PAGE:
The DUP Health Minister is involved in talks with his Dublin counterpart in a bid to find an all-Ireland solution to child heart surgery, the Assembly has been told.
Brushing aside the strong opposition to his plans, Edwin Poots told MLAs he has been in discussions on a cross-border network with the Irish Health Minister James Reilly.
More than 50,000 people have signed a petition demanding the retention of child heart surgery facilities in Belfast. But Mr Poots (right) said he could not ignore the views of eminent health professionals and believed a North-South model would be best for both jurisdictions.
“It is necessary and appropriate that I acknowledge that there is no realistic option that would permit a stand-alone paediatric cardiac surgery in Belfast,” he said.
“That is the relevant experts' clear analysis and the view of the service commissioners. People may not like that and find it hard to accept, but it is a factual situation.”
The DUP minister said he has met Mr Reilly “and discussed our mutual wish to explore fully the potential for a service to be provided on an all-island basis”.
“I think that it is to (the Republic’s) advantage as well as our advantage to come together and have an all-island network for paediatric congenital cardiac care, and I am very happy to look at that,” he said. However, Mr Poots could give no guarantees that agreement could be in place in six months.
“If it is an all-island service, I want it to be the best service that is available. That is my strong preference at this time. I want to explore fully the all-island solution,” Mr Poots added.
Ulster Unionist John McCallister, a member of the health committee, said there was disappointment that discussions with Dublin are not at a more advanced stage.
“We would also like to hear that keeping some surgery in Belfast is a viable option. Maybe, if the facilities are better there than in Dublin, why should we not look at Belfast being the main hub on an all-island basis? Is that an option?” he asked.
SDLP leader and GP Alasdair McDonnell said he had concerns about how the recommendation for closure of the Belfast-based service came about, as it was largely centred on a two-day visit from a team in England to review paediatric services in the city. The debate came as a public consultation period over services for children needing heart surgery or specialist cardiac care in Northern Ireland started.
The chair of the working group involved in the consultation, Mr Dean Sullivan, said: “The shared objective is to secure future arrangements that provide a high quality, safe, sustainable, accessible and timely service for children from Northern Ireland.”
More than 250 babies are born with congenital heart disease in Northern Ireland annually. Just under half require further medical intervention and often surgery, and around 120 paediatric cardiac operations are conducted each year at the Royal Belfast Hospital for Sick Children. But earlier this year a UK-wide review found that while the service at the Royal Victoria is safe, it is not sustainable. Around 70 children a year travel regularly to England by air ambulance, many of whom require the most complex paediatric congenital cardiac care.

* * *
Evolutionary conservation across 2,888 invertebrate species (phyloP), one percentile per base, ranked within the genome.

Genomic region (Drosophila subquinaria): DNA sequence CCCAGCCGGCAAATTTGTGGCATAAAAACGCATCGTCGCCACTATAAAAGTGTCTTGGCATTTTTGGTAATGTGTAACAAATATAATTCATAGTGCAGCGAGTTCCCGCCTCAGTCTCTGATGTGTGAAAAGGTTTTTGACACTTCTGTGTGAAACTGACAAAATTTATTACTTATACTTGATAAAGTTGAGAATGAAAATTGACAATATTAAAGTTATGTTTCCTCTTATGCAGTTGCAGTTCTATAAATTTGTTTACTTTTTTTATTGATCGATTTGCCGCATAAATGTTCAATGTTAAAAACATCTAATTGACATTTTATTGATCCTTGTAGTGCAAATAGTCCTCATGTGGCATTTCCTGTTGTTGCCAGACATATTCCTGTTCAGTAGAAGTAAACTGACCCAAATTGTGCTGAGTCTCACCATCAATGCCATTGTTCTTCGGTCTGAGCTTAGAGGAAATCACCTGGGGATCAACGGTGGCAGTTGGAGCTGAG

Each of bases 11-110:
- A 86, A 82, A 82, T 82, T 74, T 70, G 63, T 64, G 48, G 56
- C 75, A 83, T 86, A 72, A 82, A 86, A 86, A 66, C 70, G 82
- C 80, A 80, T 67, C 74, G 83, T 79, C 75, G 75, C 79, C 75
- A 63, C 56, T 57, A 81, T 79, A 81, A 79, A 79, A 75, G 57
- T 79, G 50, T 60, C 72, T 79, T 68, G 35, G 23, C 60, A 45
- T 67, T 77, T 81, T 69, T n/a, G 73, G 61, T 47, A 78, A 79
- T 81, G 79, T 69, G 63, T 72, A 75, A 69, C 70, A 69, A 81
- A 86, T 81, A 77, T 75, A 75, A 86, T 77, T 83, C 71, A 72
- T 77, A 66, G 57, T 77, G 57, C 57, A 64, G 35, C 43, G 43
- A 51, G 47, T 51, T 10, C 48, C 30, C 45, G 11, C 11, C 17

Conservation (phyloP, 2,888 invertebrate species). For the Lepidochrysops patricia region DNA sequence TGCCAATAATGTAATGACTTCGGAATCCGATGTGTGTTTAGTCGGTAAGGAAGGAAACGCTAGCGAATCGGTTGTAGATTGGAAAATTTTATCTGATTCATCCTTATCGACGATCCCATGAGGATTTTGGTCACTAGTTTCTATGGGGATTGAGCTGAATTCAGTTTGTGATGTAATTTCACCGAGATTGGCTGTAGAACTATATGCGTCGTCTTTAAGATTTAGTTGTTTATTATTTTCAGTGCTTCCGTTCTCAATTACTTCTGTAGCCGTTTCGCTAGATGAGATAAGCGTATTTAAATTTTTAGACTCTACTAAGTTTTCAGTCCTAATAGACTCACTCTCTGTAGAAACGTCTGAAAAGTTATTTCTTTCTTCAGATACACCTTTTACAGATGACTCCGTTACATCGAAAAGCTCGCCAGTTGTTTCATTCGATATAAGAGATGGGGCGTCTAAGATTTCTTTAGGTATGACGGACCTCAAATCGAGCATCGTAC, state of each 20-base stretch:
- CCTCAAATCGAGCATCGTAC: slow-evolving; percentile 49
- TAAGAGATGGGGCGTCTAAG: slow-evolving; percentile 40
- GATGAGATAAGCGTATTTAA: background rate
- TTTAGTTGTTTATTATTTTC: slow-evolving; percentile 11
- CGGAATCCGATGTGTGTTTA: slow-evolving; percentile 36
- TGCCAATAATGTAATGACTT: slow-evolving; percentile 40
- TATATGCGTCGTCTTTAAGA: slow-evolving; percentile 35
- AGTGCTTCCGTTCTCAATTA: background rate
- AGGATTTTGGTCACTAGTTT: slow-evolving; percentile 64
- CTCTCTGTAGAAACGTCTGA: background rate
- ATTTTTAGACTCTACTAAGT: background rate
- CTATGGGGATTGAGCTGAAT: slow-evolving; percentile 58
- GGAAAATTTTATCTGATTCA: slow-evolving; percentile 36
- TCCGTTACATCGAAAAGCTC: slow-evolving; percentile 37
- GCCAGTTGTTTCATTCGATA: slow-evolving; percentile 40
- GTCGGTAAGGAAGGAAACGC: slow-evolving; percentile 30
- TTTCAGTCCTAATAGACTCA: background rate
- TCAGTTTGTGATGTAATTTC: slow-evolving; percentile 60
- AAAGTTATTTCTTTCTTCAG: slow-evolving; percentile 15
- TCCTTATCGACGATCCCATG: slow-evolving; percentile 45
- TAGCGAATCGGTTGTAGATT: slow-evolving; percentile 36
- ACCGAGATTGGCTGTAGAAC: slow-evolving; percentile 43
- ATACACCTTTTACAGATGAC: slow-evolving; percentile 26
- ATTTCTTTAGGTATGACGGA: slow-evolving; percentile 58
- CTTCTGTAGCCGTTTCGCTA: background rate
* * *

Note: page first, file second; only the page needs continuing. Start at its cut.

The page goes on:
By Chris Kilpatrick
More than 200 people with congenital heart problems gathered at Stormont to hand over a 12,000-signature petition opposing changes to the surgical care of children with heart defects here.
The crowd of all ages gathered for the ‘Teddy Bears’ Picnic’ in the Senate Chamber at Parliament Buildings on Monday afternoon.
They were voicing their opposition to the announcement by Health Minister Edwin Poots in August that the future of paediatric heart surgery services at the Royal Belfast Hospital for Sick Children is under review following a report which claimed they are unsustainable.
The Children's Heartbeat Trust campaign — Hands up for Local Kids’ Heart Surgery — was launched by those strongly against the axing of the services here with a number of public meetings currently taking place across the country.
Parents backing the campaign fear Northern Ireland could be left without the specialised heart services their children need.
Around 100 child heart operations are carried out here annually, which is considered too low to sustain a specialist unit under health service guidelines.
However, parents and former patients argue that Northern Ireland is a special case because of the problems of distance, which must be taken into consideration.
The handing over of the petition to Mr Poots and Sue Ramsey, chair of the Stormont health committee, followed the presentation of a Facebook petition two weeks ago by Derry teenager Eoin Taylor.
Children’s Heartbeat Trust’s Sarah Quinlan, who spoke at the event, said: “Congenital heart disease is the most common birth defect in Northern Ireland.
“And it is unimaginable that surgery for babies and children here could end.
“Any proposal which would see children forced to fly to England for treatment ignores medical evidence on the risk of transport, fails to meet the required three-hour limit for journey-time to a specialist centre, and jeopardises the right to life for any baby born here with a heart defect.
“The solution is an enhanced service in Belfast as part of an all-Island network with Dublin and continued links with hospitals in Britain.”
And she added: “This will ensure that all babies and children can enjoy the safe and world-class surgery provided at the Royal Belfast Hospital for Sick Children, as part of an all island surgical network.
“It is imperative that these steps are taken following the consultation to safeguard the health of babies, children, teenagers and adults.”
The remaining public meetings take place at: